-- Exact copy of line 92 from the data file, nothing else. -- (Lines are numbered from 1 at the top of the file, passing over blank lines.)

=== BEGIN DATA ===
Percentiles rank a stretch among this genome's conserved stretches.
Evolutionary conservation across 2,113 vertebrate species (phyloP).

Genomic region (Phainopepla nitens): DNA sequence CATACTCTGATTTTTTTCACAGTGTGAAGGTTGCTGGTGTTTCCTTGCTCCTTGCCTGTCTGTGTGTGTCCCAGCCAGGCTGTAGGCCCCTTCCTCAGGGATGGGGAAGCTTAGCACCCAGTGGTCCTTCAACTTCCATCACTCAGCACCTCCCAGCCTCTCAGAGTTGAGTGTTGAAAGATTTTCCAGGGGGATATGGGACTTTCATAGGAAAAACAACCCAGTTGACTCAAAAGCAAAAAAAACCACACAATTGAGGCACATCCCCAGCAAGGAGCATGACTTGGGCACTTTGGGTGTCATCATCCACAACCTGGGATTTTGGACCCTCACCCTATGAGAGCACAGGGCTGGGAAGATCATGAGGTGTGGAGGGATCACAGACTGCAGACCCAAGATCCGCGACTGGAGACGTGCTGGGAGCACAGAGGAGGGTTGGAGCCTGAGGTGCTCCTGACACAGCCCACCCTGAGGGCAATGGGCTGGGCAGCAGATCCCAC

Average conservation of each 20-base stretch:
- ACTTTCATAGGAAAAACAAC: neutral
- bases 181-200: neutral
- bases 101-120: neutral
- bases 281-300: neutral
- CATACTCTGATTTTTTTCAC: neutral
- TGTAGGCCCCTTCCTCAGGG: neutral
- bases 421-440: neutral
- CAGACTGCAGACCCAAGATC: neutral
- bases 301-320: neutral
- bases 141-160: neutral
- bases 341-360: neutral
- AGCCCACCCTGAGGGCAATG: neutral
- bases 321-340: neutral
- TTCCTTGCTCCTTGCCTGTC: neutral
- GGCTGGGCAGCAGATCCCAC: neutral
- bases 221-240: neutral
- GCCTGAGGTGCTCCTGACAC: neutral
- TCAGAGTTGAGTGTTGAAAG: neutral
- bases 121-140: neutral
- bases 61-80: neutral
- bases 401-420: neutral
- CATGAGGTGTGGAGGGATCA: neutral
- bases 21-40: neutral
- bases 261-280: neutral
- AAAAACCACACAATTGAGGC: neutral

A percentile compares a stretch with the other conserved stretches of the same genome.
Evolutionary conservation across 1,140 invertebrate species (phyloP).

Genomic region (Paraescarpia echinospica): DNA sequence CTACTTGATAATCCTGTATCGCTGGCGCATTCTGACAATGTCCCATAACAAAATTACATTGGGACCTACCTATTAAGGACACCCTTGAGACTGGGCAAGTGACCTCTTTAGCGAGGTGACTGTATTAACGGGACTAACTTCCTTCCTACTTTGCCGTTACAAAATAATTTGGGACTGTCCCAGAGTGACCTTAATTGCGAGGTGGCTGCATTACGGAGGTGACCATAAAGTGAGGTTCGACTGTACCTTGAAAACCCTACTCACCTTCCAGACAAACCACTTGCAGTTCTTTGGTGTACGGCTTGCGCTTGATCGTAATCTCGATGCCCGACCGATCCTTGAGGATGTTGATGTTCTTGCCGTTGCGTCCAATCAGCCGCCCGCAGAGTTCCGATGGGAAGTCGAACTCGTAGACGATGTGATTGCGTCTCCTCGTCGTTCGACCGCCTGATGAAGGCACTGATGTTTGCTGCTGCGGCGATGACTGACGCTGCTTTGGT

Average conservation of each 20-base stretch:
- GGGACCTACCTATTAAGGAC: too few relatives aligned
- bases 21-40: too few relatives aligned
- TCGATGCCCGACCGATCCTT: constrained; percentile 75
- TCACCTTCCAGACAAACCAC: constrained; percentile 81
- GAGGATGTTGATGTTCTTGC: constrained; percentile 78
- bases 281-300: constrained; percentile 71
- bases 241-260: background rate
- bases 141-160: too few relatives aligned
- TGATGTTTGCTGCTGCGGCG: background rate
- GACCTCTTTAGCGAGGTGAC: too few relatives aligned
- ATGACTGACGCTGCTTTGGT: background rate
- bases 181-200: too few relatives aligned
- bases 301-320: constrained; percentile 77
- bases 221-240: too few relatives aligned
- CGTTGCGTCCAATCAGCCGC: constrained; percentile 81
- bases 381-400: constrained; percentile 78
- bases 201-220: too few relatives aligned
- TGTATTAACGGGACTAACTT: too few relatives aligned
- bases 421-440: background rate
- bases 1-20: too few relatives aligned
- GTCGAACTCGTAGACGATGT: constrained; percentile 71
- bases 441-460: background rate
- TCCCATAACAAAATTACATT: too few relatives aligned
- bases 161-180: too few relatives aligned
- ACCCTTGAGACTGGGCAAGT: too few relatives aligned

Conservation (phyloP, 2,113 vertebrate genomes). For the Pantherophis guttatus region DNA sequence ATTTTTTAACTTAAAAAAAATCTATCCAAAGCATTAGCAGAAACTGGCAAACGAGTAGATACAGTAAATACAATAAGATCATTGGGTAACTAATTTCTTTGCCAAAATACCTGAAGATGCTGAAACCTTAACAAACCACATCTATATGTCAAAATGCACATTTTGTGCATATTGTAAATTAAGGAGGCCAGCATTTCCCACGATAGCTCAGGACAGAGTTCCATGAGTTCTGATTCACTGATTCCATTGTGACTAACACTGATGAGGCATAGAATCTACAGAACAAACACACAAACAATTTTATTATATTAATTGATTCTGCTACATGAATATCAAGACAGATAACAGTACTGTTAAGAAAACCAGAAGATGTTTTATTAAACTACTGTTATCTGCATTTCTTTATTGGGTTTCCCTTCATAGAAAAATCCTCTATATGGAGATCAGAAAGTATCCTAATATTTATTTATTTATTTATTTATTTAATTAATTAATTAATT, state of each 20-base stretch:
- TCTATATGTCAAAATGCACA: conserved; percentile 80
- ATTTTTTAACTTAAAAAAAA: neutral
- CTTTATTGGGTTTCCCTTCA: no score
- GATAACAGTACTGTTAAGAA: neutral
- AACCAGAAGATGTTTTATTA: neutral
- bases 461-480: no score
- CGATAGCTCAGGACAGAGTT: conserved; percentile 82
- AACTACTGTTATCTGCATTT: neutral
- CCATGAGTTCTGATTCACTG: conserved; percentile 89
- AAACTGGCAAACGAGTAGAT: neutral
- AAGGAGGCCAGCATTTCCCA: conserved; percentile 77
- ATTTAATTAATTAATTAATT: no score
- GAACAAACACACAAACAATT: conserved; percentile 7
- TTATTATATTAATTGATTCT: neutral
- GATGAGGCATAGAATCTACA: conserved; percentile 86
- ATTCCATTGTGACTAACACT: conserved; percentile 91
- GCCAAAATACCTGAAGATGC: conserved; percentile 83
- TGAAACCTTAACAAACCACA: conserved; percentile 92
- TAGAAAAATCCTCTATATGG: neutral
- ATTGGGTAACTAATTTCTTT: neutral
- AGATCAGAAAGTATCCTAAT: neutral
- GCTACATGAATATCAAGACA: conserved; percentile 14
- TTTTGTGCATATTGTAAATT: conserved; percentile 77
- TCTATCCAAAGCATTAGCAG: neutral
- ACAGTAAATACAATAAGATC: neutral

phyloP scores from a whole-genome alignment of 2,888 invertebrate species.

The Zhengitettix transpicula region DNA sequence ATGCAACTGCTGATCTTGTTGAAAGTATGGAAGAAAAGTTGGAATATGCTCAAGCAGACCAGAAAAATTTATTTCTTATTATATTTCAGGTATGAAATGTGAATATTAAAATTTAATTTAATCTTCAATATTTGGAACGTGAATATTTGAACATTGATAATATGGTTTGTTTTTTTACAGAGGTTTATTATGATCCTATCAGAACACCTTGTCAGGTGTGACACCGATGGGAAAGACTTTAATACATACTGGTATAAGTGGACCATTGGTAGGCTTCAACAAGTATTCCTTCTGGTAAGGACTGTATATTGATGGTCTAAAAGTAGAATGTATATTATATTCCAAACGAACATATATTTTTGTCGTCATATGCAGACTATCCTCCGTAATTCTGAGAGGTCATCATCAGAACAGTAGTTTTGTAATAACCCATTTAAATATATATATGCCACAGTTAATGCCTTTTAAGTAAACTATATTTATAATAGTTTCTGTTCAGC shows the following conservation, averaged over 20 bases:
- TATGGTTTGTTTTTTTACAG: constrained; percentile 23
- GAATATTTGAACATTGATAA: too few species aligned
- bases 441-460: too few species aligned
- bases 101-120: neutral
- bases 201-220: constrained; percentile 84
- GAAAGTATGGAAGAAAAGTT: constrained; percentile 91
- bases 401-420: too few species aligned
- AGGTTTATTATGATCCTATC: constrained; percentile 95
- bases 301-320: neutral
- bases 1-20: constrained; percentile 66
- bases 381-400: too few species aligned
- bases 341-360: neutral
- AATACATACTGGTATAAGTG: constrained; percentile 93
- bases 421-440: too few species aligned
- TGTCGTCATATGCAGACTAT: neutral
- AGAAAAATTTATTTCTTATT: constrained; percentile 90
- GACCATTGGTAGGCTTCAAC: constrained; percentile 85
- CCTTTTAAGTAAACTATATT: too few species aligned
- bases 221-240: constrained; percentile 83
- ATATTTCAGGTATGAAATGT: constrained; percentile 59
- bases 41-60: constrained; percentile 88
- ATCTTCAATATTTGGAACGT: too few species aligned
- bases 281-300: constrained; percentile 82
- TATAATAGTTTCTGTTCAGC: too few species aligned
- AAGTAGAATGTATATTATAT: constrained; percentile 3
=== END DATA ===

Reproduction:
- GAAAGTATGGAAGAAAAGTT: constrained; percentile 91